Gus decided to sell his Taig CNC Milling machine so it now has a good home in my basement.
I put it use right away, cutting out four aluminum support mounts for the 1/2-inch slide rails for the Y-axis of the CNC router that I’m in the process of building. The X-axis and Z-axis of the machine were built using hand tools. Watching the parts materialize as the endmill cut the aluminum was very exciting! The finished parts were perfect.
Click through for lots more!
The mount was designed using a program called Drafix CAD and then exported as a DXF file.
The DXF file was imported into Kcam and converted to G-code.
KCAM 4 includes a G-Code editor with a 3-dimensional graphics display that shows the G-code toolpath. It is very useful to be able to visual the changes made to the code so that you can verify that the machine will operate in the way that you intended. Each time you change the code, Kcam reminds you to click the ‘compile’ button. You can see the 5 cutting layers in the Kcam 3D display.
When my part was initially brought into Kcam, the code was set up so that the endmill would make only one pass through the aluminum at the depth of the thickness for the whole part. Most milling machines and endmills aren’t tough enough to remove that much metal from a piece in one pass. So, I copied the code 5 times and had the endmill advance in small increments for each pass.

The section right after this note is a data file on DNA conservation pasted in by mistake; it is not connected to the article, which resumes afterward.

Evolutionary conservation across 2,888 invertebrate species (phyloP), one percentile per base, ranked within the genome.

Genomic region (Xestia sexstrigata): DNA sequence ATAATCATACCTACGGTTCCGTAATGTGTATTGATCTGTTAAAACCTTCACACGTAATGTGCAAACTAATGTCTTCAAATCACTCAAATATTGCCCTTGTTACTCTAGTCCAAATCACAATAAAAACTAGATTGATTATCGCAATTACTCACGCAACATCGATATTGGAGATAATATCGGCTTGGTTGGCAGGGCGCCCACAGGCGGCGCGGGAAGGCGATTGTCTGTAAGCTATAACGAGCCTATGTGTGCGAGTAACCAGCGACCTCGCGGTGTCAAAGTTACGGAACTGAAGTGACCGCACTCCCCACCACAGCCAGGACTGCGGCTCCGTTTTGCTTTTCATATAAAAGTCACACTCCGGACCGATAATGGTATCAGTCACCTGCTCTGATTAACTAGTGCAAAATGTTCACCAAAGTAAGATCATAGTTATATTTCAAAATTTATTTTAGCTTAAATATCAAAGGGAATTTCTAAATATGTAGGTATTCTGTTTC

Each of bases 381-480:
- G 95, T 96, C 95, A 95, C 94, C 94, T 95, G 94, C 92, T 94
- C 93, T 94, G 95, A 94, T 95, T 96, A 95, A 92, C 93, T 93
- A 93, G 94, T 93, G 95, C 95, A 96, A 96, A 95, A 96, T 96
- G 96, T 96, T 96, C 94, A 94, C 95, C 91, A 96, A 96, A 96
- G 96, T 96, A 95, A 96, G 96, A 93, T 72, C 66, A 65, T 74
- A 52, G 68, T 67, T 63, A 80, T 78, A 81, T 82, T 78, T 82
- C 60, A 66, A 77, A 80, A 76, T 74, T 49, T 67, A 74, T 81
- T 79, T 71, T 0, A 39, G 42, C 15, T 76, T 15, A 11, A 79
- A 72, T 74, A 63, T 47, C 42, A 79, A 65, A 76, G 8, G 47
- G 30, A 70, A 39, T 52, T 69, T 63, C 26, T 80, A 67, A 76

I won’t bore you with the numbers but it’s good to have a ruler, micrometer and a calculator with you while you work. Another consideration is the thickness of the endmill itself. If the G-code is going to be cutting down the center of the line drawn in the CAD program then you are going to need to offset the position by half of the diameter (radius) of the tool.
One of the nice things about the Drafix Cad program that I used is that it has an ‘offset’ button that makes this easy when you are preparing the part for milling. You also need to determine on which side of the line you need to offset. A harder way to do it is to modify the code with tool radius compensation codes.
The CNC control window. From here you can manually control the X,Y and Z axis to set your home position. The automatic tab is where you run the G-code to cut the part.
The finished parts. It took about 5 minutes for each part to be made.
This picture shows you what the parts are used for.
AS far as progress on the CNC Router goes, the X-axis and Z-axis are now complete. Only one more axis to finish!
Here’s the finished Z-axis.
The Robots are coming…